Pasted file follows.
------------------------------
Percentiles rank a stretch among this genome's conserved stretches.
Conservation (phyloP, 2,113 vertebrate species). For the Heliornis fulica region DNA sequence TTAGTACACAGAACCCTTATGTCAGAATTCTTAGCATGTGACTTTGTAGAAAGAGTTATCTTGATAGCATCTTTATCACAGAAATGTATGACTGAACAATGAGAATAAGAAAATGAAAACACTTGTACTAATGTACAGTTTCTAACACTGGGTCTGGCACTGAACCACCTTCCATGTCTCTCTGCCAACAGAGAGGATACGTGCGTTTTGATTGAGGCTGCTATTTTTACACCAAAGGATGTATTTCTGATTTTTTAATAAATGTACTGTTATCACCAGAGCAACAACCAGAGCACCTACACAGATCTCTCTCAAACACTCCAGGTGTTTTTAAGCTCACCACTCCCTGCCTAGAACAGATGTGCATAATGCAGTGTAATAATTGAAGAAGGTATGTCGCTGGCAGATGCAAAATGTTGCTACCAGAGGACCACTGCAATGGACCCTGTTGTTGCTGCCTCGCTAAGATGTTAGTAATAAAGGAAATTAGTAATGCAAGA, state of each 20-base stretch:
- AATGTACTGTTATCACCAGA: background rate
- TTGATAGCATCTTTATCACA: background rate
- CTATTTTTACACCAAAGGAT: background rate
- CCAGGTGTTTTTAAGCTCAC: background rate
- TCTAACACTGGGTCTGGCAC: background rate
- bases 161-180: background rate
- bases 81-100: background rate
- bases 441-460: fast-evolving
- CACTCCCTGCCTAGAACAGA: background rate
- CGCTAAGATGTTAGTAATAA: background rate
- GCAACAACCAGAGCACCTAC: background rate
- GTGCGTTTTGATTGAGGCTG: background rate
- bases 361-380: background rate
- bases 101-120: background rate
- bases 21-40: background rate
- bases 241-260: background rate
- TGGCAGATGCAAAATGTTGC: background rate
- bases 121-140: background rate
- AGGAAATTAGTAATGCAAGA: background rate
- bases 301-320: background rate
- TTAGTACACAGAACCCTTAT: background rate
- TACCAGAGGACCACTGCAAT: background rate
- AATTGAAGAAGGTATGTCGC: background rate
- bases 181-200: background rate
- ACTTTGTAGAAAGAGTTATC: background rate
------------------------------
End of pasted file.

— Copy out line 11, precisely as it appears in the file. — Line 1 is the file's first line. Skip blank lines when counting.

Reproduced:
- CACTCCCTGCCTAGAACAGA: background rate